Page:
Right out of the gate, we go east following the Lower Circuit route (Circuito Inferior). As you walk down the stairs, you will get a glimpse of the Garganta del Diablo or Devil's Throat, a giant U-shaped cascade, as powerful as its name, that you will be going at the end.
This route is around 1.7km long and it loops through along the side of a cliff with a sweeping view of all the waterfalls in the area.
Half way through the trail, you will find a long queue of people waiting to get on one of the boats that go along the river to the cascade. If you want to see the waterfall up close from the bottom, you can either buy a ticket and take this boat or you can do as I did and do the same on-foot on the Brazilian side the next day.
The trail should loop back north towards a lighthouse. Along the way, you will find a few other waterfalls in the midst of the rich green tropical forest, no less impressive than the main cascade.
Once you are at an intersection, instead of going back the same way, you can head west towards the lighthouse and start the next trail, the Upper Circuit.
Upper Circuit of Iguazu Falls
The Upper Circuit (Circuito Superior) is another 1.7 km beautiful walking trail that takes you ON the Rio Iguazu river, overlooking the cascade from above.
At the lighthouse, you continue west until you are at a T intersection, then go left on the walkway that goes above the river. Along the way, you might see some coatis out and about. Do not feed or pet them as they will bite, and their sharp teeth are no joke.
You might spot a few crocodiles here and there as well along the elevated walkway as they cool themselves with the pockets of calm water of the Rio Iguazu river.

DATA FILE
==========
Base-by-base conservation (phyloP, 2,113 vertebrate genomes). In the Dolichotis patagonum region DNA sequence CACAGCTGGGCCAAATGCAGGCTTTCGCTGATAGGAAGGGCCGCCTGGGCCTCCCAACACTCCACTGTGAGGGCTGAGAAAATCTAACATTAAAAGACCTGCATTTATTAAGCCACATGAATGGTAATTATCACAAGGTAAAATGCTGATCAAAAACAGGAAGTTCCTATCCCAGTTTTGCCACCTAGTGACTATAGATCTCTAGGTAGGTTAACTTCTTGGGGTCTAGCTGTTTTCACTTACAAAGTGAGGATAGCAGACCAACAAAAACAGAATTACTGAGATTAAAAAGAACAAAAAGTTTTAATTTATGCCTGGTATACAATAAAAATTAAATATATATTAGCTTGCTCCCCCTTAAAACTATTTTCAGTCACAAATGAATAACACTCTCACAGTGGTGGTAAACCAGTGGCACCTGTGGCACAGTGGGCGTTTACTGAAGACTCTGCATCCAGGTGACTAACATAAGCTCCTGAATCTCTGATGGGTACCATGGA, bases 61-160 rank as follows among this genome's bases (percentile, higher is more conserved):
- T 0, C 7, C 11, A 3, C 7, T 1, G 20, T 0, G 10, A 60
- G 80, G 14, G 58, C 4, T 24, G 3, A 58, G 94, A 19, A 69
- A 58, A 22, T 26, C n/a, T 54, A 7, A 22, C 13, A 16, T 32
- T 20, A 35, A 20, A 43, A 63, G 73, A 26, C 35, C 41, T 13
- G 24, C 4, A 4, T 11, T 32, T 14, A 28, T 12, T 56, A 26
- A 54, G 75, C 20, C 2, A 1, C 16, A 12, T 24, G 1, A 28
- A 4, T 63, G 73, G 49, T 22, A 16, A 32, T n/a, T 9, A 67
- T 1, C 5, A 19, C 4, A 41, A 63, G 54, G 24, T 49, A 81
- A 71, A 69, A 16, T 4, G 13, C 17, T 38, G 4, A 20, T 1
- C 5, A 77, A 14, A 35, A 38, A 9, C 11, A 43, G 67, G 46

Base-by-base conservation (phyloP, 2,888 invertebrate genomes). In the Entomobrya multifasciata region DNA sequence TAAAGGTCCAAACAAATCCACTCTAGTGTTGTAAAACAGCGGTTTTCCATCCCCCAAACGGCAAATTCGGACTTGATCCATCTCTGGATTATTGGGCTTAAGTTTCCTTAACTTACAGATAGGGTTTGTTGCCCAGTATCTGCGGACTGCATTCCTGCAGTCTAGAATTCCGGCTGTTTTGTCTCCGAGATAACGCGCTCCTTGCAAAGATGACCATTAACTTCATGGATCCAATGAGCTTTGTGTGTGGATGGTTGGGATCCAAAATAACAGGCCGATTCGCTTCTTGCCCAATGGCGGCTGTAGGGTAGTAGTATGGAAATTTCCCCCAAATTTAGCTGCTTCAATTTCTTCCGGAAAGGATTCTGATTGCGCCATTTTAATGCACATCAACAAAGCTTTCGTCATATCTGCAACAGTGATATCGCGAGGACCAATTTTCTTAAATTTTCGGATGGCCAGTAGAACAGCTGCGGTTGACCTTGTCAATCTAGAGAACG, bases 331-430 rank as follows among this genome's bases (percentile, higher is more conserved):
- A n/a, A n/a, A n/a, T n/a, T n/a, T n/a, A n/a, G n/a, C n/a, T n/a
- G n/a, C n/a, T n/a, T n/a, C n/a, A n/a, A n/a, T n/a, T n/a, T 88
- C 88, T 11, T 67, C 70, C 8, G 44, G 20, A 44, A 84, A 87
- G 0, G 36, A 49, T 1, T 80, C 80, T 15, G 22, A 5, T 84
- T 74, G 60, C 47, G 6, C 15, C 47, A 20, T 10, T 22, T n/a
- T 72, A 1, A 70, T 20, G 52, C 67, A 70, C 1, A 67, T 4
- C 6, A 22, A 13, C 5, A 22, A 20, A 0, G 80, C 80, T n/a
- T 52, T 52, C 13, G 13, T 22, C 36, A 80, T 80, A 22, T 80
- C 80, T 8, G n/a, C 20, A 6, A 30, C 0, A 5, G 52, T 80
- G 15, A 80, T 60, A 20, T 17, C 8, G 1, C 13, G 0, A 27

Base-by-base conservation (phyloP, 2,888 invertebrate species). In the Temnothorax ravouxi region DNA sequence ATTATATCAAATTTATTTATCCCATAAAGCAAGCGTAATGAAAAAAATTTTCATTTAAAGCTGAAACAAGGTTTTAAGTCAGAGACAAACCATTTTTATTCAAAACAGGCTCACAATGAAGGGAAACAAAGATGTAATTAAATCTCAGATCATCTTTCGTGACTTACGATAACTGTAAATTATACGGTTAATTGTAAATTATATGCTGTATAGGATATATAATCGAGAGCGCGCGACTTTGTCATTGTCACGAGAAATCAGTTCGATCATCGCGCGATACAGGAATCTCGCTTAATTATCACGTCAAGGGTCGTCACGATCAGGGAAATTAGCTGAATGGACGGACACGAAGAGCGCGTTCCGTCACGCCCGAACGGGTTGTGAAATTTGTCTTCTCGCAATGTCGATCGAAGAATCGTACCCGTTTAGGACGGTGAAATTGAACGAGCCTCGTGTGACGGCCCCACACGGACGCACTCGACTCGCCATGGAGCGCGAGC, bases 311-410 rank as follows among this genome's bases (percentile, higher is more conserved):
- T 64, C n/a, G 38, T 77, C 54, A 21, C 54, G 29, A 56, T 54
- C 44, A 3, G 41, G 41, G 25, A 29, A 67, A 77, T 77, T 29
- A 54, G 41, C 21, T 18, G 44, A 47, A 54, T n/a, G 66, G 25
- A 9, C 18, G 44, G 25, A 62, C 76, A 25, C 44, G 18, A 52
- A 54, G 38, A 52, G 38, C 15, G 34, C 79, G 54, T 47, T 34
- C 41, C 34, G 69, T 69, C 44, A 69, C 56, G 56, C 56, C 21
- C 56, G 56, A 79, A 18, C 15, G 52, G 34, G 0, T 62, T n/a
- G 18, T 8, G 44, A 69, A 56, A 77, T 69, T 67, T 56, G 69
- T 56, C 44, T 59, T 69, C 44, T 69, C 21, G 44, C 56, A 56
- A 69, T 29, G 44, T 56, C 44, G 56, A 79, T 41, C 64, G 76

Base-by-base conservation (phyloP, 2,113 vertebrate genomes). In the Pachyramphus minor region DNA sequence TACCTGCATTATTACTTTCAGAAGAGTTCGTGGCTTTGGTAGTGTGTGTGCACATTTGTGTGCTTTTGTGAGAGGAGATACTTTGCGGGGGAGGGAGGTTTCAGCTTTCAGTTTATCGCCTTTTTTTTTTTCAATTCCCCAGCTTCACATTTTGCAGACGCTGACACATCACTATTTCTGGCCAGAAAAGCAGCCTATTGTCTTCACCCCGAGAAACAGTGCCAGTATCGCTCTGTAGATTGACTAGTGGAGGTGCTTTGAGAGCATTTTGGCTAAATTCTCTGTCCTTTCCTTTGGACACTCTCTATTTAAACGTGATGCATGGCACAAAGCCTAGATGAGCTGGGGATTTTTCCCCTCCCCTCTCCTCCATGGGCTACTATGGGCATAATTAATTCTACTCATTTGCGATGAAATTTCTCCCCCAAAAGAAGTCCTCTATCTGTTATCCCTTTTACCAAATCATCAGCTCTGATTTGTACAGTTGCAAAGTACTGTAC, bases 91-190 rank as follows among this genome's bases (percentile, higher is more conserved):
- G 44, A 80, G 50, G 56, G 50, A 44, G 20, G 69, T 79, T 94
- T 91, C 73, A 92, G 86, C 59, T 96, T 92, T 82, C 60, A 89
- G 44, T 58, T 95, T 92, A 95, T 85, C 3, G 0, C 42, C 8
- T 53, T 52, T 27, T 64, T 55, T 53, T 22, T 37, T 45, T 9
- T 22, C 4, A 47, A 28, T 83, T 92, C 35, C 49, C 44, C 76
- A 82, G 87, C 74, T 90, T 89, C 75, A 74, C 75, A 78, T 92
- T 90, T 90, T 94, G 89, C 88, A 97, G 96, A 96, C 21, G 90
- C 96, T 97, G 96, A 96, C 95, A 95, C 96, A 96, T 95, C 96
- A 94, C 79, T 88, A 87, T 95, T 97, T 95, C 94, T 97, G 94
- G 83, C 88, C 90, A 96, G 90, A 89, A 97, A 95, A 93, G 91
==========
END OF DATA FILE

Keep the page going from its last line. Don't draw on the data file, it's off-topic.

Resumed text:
Once you have reached the viewpoint, you can head back the same way to the T intersection you have passed previously. Instead of going back the same way, go west and you will arrive at the Estacion Catalatas train station.
Devil's Throat Circuit
Here you have 2 options, you can either take the train to the Devil's Throat viewpoint or do as I did and walk the whole length. If you want to take the train, you will have to get a ticket and wait in line (the queue was very long when I was there).
If you want to walk, simply continue along the trail and follow the railway until you arrive at the Estacion Garganta train station. It should take you around 30 - 45 minutes to walk the whole length.
From the train station, continue on the over-water walkway to see the Devil's Throat in person. The amount of water that moves here is astounding. No wonder why they call it the Devil's Throat.
One tip I have for you here if you want to get a photo of the Devil's Throat without the people, there is a gated section where a commercial photographer set up right on the walkway facing the Devil's Throat where they will take a photo of you and you will have to pay them to get the photo.
Tell them that you want a photo and once they have taken your photo with their cameras, ask them to take one with yours, and don't show up to get their photos. Now, you have a memorable photo of yourself and the falls without people. Boom!
With all the walks you can do, it will probably take an entire day to see them all and so once you are done with the Argentinian side, it's time to explore what the Brazilian side has to offer.
Day 2: Visit Cataratas do Iguaçu (Brazilian Side)
Even though, I said that the Argentinian side is better than the Brazilian side, there are still places the Brazilian side can offer that the Argentinian side can not, and up close experience with the waterfall.